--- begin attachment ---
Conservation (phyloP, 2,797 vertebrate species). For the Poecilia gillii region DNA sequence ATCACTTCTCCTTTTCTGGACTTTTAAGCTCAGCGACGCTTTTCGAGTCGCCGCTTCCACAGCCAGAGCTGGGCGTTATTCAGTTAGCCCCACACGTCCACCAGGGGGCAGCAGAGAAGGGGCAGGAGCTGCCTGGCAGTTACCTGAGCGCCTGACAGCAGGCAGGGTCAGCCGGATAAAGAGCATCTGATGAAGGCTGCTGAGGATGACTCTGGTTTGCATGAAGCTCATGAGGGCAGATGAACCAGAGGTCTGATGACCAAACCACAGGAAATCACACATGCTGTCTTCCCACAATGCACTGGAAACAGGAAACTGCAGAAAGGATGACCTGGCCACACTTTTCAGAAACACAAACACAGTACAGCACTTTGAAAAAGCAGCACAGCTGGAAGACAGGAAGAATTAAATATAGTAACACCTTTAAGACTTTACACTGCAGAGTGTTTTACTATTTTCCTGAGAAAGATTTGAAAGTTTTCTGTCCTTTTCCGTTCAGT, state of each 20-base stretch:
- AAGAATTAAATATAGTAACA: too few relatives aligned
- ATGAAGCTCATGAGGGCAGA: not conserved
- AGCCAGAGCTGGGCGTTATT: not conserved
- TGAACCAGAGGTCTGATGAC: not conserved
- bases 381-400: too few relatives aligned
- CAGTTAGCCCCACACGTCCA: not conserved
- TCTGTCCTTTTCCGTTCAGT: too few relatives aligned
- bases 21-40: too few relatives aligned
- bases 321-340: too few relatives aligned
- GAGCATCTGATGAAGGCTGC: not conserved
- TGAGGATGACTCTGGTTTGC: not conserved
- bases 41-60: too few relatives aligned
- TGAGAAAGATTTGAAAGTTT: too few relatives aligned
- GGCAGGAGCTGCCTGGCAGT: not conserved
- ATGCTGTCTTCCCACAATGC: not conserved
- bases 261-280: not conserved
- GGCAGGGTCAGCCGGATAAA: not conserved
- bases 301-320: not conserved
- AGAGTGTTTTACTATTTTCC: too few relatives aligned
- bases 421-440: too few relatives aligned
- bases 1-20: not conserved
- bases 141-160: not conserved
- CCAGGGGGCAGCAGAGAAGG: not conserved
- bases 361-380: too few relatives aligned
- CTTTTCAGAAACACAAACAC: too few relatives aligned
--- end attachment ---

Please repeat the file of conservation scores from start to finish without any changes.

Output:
Conservation (phyloP, 2,797 vertebrate species). For the Poecilia gillii region DNA sequence ATCACTTCTCCTTTTCTGGACTTTTAAGCTCAGCGACGCTTTTCGAGTCGCCGCTTCCACAGCCAGAGCTGGGCGTTATTCAGTTAGCCCCACACGTCCACCAGGGGGCAGCAGAGAAGGGGCAGGAGCTGCCTGGCAGTTACCTGAGCGCCTGACAGCAGGCAGGGTCAGCCGGATAAAGAGCATCTGATGAAGGCTGCTGAGGATGACTCTGGTTTGCATGAAGCTCATGAGGGCAGATGAACCAGAGGTCTGATGACCAAACCACAGGAAATCACACATGCTGTCTTCCCACAATGCACTGGAAACAGGAAACTGCAGAAAGGATGACCTGGCCACACTTTTCAGAAACACAAACACAGTACAGCACTTTGAAAAAGCAGCACAGCTGGAAGACAGGAAGAATTAAATATAGTAACACCTTTAAGACTTTACACTGCAGAGTGTTTTACTATTTTCCTGAGAAAGATTTGAAAGTTTTCTGTCCTTTTCCGTTCAGT, state of each 20-base stretch:
- AAGAATTAAATATAGTAACA: too few relatives aligned
- ATGAAGCTCATGAGGGCAGA: not conserved
- AGCCAGAGCTGGGCGTTATT: not conserved
- TGAACCAGAGGTCTGATGAC: not conserved
- bases 381-400: too few relatives aligned
- CAGTTAGCCCCACACGTCCA: not conserved
- TCTGTCCTTTTCCGTTCAGT: too few relatives aligned
- bases 21-40: too few relatives aligned
- bases 321-340: too few relatives aligned
- GAGCATCTGATGAAGGCTGC: not conserved
- TGAGGATGACTCTGGTTTGC: not conserved
- bases 41-60: too few relatives aligned
- TGAGAAAGATTTGAAAGTTT: too few relatives aligned
- GGCAGGAGCTGCCTGGCAGT: not conserved
- ATGCTGTCTTCCCACAATGC: not conserved
- bases 261-280: not conserved
- GGCAGGGTCAGCCGGATAAA: not conserved
- bases 301-320: not conserved
- AGAGTGTTTTACTATTTTCC: too few relatives aligned
- bases 421-440: too few relatives aligned
- bases 1-20: not conserved
- bases 141-160: not conserved
- CCAGGGGGCAGCAGAGAAGG: not conserved
- bases 361-380: too few relatives aligned
- CTTTTCAGAAACACAAACAC: too few relatives aligned